Aurora Cannabis Inc. said late Thursday that Chief Executive Terry Booth is retiring and Executive Chairman Michael Singer has been appointed interim CEO effective immediately, making the Canadian licensed producer the latest in the sector to move to cut costs to conserve cash and stay afloat.

Aurora shares ACB, -5.60% ACB, -5.16%  were halted for the news mid-afternoon after falling 5.6%.

The company also announced “a business transformation plan” to “better align” costs and capital expenditures with current market conditions.

Booth will remain a strategic adviser to the board, and a search for a permanent successor is underway, the company said in a statement. Two independent directors will join Aurora’s board for a total of 10 members, including seven independents, it said.

“These combined changes are consistent with, and evidence of Aurora’s commitment to, achieving positive EBITDA and cash flow as rapidly as possible, while still maintaining the ability to capitalize on longer-term Canadian and global cannabis market opportunities,” the company said.

The news of Booth’s departure comes less than two months after the company announced the departure of Chief Commercial Officer Cam Battley, the man widely viewed as the face of the company.

Aurora, which is the most widely held stock on Robinhood, has lost 74% of its value in the last 12 months, after repeatedly failing to meet its own financial targets. Analyst downgrades, a controversial convertible bond exchange that was highly dilutive for shareholders and reports of insider selling have further weighed on sentiment.

For more, read: Aurora Cannabis stock slides after dilutive bond deal, drags broader sector lower

Related: Aurora Cannabis stock suffers worst day in more than five years, analyst says ‘it would be fair for investors not to believe them

Jefferies analyst Owen Bennett downgraded the stock to hold from buy after Battley’s departure and said the company has lost the trust of investors after repeatedly promising one course of action and then immediately choosing another.

Like its rivals, Aurora has struggled to become profitable following a rocky rollout for legal cannabis in Canada, with red tape hampering the creation of a network of retail stores and allowing the black market to thrive.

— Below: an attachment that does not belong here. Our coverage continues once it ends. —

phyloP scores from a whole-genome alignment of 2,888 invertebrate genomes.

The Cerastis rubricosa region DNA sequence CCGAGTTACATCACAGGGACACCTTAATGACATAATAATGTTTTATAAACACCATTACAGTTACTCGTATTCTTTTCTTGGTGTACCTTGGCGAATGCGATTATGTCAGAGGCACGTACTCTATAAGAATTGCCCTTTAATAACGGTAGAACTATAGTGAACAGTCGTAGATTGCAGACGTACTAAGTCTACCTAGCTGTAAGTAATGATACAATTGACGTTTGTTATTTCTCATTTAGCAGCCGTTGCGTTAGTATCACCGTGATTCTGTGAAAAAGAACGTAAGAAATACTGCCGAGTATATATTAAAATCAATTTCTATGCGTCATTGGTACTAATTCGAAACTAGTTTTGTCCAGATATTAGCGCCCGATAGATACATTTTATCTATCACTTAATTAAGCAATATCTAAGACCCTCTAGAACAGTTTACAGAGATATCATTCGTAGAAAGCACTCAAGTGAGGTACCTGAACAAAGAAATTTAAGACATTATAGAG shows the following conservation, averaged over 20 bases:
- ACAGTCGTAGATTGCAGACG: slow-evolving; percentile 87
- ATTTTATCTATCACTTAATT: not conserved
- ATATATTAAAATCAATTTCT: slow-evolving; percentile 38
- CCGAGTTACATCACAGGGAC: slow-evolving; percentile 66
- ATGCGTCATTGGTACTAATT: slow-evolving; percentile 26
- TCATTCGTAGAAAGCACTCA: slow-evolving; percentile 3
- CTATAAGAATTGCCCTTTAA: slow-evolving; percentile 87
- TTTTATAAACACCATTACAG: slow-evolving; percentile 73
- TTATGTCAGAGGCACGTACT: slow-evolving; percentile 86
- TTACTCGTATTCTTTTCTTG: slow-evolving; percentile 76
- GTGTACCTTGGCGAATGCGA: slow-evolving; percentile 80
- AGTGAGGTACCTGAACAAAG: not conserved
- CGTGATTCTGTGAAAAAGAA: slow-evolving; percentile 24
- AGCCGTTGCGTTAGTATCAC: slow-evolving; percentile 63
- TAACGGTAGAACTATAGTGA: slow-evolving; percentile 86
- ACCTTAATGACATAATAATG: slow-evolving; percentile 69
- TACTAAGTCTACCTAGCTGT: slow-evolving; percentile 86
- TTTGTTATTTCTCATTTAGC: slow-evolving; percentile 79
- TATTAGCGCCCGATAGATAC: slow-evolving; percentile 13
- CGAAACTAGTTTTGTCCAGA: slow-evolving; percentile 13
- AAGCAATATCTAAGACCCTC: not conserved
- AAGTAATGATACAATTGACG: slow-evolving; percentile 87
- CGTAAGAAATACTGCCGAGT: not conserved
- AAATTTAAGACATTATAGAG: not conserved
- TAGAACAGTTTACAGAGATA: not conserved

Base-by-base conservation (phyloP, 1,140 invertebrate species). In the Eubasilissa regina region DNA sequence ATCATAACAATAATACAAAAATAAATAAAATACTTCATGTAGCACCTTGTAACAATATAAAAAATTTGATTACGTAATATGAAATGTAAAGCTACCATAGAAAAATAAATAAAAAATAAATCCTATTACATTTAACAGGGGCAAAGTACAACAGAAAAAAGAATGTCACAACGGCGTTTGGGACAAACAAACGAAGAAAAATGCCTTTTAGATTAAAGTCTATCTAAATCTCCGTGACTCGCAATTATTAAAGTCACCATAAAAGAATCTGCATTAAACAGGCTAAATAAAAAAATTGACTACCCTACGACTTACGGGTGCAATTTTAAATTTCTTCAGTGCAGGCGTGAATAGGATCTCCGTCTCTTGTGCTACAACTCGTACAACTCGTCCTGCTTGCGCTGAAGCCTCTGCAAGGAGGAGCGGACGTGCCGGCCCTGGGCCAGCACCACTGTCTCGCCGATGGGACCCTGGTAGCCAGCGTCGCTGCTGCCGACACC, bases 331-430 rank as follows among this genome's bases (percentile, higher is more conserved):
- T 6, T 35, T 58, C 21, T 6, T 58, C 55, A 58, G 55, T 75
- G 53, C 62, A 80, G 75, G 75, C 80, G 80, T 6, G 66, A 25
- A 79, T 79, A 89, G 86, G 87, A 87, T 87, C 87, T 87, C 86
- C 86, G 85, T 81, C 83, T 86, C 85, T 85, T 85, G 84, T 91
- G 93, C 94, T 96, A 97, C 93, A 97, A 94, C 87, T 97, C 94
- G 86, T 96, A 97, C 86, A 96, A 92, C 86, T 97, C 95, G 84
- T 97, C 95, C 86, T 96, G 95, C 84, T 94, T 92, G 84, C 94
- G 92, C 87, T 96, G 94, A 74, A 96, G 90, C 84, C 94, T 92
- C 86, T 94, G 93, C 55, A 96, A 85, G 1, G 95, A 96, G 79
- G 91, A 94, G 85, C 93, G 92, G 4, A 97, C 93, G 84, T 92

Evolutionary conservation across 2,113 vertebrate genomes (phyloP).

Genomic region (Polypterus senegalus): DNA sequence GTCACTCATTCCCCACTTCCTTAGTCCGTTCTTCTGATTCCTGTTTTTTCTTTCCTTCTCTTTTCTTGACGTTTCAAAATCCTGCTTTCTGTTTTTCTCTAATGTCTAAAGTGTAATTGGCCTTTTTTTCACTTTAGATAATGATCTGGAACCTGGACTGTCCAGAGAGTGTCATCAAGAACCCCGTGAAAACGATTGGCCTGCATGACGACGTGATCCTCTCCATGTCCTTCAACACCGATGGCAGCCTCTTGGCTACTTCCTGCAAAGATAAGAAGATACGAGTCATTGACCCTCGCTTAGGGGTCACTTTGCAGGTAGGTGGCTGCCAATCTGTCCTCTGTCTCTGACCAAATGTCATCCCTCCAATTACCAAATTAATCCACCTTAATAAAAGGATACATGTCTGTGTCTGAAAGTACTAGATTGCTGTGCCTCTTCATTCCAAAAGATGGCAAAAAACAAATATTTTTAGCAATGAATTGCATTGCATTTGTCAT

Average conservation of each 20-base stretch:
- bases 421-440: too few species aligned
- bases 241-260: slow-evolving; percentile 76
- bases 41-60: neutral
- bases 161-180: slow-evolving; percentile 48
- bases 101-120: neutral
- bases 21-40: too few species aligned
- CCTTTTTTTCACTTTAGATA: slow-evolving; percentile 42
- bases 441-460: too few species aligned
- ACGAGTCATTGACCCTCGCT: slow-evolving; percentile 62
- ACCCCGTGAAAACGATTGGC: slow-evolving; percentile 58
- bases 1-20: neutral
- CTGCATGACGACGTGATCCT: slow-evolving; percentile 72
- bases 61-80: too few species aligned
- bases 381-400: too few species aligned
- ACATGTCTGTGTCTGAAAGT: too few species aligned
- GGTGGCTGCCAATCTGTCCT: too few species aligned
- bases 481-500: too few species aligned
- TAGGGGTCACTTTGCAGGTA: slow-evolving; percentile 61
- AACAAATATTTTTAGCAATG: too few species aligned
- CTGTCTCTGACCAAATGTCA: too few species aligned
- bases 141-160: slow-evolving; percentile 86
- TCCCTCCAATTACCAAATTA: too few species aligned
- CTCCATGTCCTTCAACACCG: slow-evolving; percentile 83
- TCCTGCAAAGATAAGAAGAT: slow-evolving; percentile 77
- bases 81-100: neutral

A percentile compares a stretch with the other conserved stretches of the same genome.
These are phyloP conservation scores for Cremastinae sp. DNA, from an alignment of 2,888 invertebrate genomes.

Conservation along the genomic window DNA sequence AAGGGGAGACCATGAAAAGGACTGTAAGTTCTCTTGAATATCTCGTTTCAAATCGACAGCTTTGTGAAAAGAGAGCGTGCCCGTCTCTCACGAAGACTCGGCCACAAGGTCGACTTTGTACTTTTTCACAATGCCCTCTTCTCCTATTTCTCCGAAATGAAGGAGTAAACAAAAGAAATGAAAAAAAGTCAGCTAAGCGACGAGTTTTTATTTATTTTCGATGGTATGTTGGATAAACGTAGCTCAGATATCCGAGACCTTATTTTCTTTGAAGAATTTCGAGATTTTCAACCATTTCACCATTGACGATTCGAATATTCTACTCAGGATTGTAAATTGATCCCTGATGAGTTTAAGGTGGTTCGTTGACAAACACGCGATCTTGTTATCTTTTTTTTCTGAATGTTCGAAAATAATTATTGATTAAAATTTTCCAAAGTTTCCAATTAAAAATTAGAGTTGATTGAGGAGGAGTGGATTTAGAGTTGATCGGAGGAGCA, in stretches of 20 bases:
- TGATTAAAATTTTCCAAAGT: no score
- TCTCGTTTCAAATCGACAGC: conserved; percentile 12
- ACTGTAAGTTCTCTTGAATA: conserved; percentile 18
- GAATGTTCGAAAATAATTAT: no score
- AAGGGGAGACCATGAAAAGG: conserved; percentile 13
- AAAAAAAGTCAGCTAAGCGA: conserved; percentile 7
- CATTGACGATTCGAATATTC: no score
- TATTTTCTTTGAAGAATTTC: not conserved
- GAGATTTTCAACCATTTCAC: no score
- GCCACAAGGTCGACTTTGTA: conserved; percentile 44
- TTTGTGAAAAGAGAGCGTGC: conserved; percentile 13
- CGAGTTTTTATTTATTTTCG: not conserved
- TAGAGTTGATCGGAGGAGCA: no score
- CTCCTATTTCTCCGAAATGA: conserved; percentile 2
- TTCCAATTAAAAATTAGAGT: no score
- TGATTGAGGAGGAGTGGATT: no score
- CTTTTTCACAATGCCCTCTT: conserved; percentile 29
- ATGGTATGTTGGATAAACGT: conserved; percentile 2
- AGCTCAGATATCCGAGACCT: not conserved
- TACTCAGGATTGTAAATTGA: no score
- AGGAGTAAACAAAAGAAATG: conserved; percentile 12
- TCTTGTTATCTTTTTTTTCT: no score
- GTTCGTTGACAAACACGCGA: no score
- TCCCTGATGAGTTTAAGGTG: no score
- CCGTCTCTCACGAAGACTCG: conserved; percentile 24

See also: All the excuses cannabis companies are making for an ugly crop of earnings

With companies unable to get their product to customers, revenue numbers have disappointed investors and cash piles have dwindled, forcing companies into some desperate measures to raise capital. Many have resorted to measures such as the sale and lease-backs of real estate, or have canceled or revised the terms of previously-agreed deals.

The job cut news comes just days after rival Tilray Inc. said it was laying off 10% of its workforce, a move that Bennett welcomed on Thursday.

See: U.S. pot retailer MedMen says it is trying to use stock to pay its bills amid cannabis industry’s cash crunch

“Both companies have a relatively clouded path to profitability right now, very large operational footprints, a history of aggressive investments, and will likely need to raise capital in the near future (in our view),” Bennett and Jefferies analyst Ryan Tomkins wrote in a note to clients. “With many factors impacting sales/gross margins arguably less able to be controlled, opex (operating expense) rigor can be a key to profitability.”

Booth’s departure is yet another management shake-up in the sector, coming after Canopy Growth Corp.’s CGC, -2.31% WEED, -2.16%  Bruce Linton was ousted in July and Aphria Inc.’ APHA, -4.77% APHA, -5.20%  ormer CEO Vic Neufeld was forced to step down.

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